The work of a lawyer is roughly divided into the stages of "understanding and defining the problem", then "research", and finally "drafting and advising", and the remuneration is calculated based on the time required for these tasks (in the case of incidents and accidents, there are cases of retainer fee and success fee, but they are omitted).
Among them, generative AI can achieve high efficiency and quality in "research" and "drafting and advice".
In English-speaking countries, services using generated AI are already provided for contract preparation and review work, research work such as court precedents, etc., and in Japan, LegalForce, an AI contract examination service, has started a service using ChatGPT.
In the next one to two years, it will be necessary to determine "what should be entrusted to AI" and "what lawyers should handle" and improve the accuracy of how to use the former (including improving prompt power).
The legal industry lacks datasets for generative AI to perform additional learning. In particular, the Japanese area has a low disclosure rate of court precedents, and there are few cases of publication of administrative documents in machine-readable formats.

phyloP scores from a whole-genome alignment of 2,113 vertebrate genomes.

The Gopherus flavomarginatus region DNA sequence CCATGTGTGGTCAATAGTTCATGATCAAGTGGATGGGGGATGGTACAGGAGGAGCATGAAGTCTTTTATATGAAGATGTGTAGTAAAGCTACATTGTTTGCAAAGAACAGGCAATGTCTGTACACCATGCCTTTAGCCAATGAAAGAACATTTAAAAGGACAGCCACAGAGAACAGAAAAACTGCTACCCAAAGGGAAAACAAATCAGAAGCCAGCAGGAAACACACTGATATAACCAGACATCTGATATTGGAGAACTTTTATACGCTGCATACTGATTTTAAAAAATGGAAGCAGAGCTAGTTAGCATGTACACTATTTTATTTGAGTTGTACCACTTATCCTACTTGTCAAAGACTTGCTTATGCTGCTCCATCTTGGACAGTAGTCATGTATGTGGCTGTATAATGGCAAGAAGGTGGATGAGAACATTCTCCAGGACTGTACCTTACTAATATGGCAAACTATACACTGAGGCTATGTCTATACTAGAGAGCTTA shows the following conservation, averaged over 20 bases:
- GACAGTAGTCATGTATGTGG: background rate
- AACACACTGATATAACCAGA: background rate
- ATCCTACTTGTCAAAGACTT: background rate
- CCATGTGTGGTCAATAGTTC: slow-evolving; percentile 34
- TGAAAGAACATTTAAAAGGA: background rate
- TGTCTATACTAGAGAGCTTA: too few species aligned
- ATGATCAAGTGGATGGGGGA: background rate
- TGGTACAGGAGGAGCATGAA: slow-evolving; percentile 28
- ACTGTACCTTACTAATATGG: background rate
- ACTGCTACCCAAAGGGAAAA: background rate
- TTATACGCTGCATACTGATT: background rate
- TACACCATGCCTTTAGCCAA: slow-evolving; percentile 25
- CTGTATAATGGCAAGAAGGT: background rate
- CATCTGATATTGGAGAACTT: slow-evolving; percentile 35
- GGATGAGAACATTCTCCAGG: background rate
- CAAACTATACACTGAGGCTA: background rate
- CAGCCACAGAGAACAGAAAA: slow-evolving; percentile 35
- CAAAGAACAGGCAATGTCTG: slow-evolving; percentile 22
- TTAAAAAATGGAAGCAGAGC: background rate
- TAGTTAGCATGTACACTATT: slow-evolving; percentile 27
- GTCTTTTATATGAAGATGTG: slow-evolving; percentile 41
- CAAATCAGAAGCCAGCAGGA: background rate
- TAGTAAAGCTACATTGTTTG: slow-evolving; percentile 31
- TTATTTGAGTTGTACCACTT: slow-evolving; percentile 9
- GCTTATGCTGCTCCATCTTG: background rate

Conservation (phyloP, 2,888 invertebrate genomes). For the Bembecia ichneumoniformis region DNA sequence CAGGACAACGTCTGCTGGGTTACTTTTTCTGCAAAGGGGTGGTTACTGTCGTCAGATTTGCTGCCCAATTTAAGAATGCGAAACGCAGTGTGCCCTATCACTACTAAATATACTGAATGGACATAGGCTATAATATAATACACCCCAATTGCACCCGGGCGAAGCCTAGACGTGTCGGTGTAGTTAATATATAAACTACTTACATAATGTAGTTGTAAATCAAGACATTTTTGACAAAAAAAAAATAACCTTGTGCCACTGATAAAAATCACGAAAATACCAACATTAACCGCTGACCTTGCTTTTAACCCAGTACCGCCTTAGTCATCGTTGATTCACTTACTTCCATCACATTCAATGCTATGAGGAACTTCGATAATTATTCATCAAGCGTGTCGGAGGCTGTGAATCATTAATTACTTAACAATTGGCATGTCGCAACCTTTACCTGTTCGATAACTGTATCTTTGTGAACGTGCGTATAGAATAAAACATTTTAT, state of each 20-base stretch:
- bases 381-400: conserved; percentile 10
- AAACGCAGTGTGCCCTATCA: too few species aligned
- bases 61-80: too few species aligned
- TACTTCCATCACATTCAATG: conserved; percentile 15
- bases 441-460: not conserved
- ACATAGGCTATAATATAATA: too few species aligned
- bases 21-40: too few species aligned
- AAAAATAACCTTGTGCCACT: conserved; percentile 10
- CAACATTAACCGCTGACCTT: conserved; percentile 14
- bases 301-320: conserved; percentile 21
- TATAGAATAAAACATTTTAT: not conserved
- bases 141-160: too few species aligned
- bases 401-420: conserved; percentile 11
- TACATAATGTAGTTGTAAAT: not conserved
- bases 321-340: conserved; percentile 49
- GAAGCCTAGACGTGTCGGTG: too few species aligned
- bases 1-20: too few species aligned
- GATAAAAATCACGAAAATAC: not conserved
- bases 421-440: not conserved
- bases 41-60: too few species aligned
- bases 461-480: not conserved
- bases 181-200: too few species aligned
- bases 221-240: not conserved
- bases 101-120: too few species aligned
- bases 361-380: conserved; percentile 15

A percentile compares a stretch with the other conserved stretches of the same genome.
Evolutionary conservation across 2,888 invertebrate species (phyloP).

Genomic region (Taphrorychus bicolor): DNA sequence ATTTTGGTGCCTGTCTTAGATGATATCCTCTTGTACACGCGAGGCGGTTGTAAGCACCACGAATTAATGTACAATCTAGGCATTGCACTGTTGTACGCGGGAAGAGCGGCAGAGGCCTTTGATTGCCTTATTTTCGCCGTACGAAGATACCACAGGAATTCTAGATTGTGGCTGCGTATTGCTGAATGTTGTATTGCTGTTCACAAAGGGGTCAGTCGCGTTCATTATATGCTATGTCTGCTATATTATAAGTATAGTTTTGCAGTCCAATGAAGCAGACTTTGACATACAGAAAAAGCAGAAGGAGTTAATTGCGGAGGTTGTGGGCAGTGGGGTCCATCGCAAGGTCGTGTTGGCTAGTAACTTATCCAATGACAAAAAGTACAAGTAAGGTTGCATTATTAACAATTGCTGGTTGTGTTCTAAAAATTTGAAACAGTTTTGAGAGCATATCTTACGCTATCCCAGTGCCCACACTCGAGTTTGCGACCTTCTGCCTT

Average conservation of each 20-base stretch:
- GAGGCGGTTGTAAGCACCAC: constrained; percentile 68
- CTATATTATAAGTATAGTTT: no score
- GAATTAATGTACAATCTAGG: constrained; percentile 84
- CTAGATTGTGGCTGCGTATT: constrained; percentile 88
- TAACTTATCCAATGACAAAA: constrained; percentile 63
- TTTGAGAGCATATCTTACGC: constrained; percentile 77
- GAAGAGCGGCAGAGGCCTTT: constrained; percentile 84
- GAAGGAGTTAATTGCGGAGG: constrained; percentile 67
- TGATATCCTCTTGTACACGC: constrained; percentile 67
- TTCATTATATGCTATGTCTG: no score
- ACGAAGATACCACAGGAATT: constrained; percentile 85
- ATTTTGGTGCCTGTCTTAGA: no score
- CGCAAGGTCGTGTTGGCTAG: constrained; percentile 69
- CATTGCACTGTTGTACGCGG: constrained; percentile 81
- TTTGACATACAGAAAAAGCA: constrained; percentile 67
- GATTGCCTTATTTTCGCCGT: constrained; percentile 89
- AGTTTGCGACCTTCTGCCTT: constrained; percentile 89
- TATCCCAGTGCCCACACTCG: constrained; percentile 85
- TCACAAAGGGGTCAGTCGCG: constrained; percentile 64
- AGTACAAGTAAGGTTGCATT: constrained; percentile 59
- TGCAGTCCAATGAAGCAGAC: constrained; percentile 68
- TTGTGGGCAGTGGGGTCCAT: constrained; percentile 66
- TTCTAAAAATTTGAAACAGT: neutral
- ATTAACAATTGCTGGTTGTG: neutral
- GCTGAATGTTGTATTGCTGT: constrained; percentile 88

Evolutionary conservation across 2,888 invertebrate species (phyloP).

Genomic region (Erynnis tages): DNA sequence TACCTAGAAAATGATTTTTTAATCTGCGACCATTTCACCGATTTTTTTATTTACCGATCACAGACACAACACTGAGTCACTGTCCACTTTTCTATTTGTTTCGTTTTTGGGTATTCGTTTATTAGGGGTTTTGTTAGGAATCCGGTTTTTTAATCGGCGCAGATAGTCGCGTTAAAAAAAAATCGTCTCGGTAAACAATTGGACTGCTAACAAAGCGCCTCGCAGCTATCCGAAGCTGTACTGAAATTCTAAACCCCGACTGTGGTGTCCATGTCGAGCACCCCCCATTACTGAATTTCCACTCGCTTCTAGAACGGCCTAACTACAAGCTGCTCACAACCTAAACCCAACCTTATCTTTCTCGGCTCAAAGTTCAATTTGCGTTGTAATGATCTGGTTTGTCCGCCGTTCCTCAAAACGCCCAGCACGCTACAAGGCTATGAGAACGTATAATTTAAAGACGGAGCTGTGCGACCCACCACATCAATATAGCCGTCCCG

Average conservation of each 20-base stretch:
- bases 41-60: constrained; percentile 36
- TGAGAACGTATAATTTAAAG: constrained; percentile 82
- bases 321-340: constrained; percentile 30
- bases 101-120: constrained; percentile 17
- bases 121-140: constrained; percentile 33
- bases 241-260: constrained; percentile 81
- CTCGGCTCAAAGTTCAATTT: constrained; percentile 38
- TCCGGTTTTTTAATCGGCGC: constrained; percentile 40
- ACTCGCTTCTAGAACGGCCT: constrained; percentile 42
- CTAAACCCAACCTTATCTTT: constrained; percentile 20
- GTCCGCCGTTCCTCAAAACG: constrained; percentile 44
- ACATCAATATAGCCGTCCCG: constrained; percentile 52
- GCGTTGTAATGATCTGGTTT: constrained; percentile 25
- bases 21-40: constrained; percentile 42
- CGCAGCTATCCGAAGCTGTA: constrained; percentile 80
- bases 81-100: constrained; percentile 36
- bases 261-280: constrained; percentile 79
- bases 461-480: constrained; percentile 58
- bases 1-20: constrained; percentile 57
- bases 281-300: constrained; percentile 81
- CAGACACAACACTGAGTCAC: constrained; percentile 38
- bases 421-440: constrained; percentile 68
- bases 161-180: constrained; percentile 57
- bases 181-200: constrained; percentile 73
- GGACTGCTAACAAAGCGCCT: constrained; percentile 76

The value of human resources who can collect and provide "perspectives" and "materials" that generative AI lacks, including documents used in court cases and undocumented information, will increase completely.
On the other hand, what is likely to become obsolete is the time charge model of law firms.
I believe that subscription-type services such as the legal consultation flat-rate plan and the contract review flat-rate plan will spread to the lawyer industry.
It would not be surprising if generative AI could be born that provides additional learning specialized in a specific legal field (e.g., fintech) and can provide the same level of advice as a first-class lawyer in that field (although in Japan, the way of providing services in relation to the lawyer law should be considered separately).